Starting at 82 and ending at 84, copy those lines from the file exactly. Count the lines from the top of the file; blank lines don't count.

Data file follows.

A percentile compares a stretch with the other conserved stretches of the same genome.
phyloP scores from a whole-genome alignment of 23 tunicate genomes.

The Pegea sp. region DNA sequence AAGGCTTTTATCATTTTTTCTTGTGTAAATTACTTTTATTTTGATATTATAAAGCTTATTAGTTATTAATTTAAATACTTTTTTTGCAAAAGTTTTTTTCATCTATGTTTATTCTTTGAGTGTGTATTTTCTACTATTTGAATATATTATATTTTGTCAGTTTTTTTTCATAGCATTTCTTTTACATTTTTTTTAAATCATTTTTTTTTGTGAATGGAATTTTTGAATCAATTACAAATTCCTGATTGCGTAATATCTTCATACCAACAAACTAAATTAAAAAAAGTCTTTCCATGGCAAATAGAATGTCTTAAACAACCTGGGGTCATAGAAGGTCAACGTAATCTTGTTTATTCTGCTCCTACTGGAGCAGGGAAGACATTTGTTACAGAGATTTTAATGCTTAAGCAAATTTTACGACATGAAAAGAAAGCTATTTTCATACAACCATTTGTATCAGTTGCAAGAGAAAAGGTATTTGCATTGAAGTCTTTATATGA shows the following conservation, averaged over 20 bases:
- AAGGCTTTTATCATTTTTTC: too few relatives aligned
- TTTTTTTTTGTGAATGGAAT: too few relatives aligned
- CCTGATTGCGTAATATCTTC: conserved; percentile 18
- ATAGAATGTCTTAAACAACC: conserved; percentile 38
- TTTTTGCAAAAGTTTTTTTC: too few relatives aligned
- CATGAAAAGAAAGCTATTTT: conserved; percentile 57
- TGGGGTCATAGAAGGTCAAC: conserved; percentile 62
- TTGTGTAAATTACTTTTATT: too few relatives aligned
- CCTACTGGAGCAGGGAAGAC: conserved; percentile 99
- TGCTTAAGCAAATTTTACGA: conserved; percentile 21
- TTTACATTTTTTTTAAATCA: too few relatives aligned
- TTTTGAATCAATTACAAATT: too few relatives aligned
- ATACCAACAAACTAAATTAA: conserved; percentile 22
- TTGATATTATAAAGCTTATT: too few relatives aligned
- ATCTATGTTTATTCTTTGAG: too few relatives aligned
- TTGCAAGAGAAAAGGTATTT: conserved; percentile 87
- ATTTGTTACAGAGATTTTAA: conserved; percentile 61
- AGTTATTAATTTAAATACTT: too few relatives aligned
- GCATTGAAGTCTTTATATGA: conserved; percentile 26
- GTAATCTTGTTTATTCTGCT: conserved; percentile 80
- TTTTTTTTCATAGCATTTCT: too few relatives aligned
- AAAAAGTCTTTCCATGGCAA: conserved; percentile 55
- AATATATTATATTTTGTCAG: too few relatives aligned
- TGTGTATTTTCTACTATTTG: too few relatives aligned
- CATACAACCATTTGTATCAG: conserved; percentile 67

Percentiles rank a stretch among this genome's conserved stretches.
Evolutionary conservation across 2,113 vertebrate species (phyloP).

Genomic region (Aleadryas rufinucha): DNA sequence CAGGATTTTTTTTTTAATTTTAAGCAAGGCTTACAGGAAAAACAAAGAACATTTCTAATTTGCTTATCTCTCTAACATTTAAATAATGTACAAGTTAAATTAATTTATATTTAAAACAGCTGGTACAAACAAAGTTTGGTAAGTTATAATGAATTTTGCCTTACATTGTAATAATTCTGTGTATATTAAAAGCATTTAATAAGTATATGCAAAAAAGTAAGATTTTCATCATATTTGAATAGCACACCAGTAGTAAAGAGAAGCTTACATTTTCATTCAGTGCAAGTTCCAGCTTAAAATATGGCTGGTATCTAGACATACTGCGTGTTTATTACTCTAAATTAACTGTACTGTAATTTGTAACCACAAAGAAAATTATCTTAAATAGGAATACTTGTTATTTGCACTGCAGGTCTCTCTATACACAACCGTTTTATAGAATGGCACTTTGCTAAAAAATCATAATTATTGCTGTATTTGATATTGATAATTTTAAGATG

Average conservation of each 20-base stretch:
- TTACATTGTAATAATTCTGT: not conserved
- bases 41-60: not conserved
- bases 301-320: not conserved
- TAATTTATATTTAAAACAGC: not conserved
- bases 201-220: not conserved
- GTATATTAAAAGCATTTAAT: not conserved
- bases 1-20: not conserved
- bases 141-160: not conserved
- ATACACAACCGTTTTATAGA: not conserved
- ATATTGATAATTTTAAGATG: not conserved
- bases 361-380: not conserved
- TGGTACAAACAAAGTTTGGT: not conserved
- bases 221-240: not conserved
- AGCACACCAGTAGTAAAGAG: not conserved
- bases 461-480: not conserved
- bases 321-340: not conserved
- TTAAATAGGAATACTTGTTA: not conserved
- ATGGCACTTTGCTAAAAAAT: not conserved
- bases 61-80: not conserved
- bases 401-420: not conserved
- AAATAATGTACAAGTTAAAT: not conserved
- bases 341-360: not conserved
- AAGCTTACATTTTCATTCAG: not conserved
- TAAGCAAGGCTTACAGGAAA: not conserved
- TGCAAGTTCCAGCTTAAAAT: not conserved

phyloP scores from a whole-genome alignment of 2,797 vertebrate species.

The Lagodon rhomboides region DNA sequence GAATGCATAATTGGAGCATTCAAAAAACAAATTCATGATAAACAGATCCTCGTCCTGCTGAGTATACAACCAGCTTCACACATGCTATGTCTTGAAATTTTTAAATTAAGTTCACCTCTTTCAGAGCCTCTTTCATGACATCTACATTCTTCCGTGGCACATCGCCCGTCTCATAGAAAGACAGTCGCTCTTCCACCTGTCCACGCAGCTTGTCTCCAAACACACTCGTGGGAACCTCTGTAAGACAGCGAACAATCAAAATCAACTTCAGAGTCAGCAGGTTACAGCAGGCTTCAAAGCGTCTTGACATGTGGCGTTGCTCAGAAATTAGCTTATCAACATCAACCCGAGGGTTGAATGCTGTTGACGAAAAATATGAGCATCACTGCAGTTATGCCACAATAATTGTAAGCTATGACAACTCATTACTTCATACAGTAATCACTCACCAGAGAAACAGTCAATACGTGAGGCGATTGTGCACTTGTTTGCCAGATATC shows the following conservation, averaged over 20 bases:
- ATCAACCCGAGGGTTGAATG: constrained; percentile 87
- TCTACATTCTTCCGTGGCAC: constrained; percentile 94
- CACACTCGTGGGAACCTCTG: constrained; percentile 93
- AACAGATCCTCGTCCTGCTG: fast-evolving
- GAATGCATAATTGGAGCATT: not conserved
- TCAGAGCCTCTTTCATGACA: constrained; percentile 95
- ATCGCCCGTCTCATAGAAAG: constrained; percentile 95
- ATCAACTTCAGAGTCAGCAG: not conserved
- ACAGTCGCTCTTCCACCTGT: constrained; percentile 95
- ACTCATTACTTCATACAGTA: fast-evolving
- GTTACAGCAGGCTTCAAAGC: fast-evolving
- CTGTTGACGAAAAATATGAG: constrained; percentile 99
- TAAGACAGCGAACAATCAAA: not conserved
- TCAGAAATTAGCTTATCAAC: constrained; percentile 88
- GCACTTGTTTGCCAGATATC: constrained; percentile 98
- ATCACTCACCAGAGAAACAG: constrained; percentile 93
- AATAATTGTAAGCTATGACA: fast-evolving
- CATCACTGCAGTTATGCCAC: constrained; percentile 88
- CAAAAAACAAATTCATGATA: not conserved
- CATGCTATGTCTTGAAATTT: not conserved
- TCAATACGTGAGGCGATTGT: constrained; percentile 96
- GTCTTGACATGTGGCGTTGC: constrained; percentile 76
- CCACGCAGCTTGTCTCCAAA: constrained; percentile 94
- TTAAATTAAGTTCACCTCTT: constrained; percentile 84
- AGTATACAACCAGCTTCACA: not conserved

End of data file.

- CCACGCAGCTTGTCTCCAAA: constrained; percentile 94
- TTAAATTAAGTTCACCTCTT: constrained; percentile 84
- AGTATACAACCAGCTTCACA: not conserved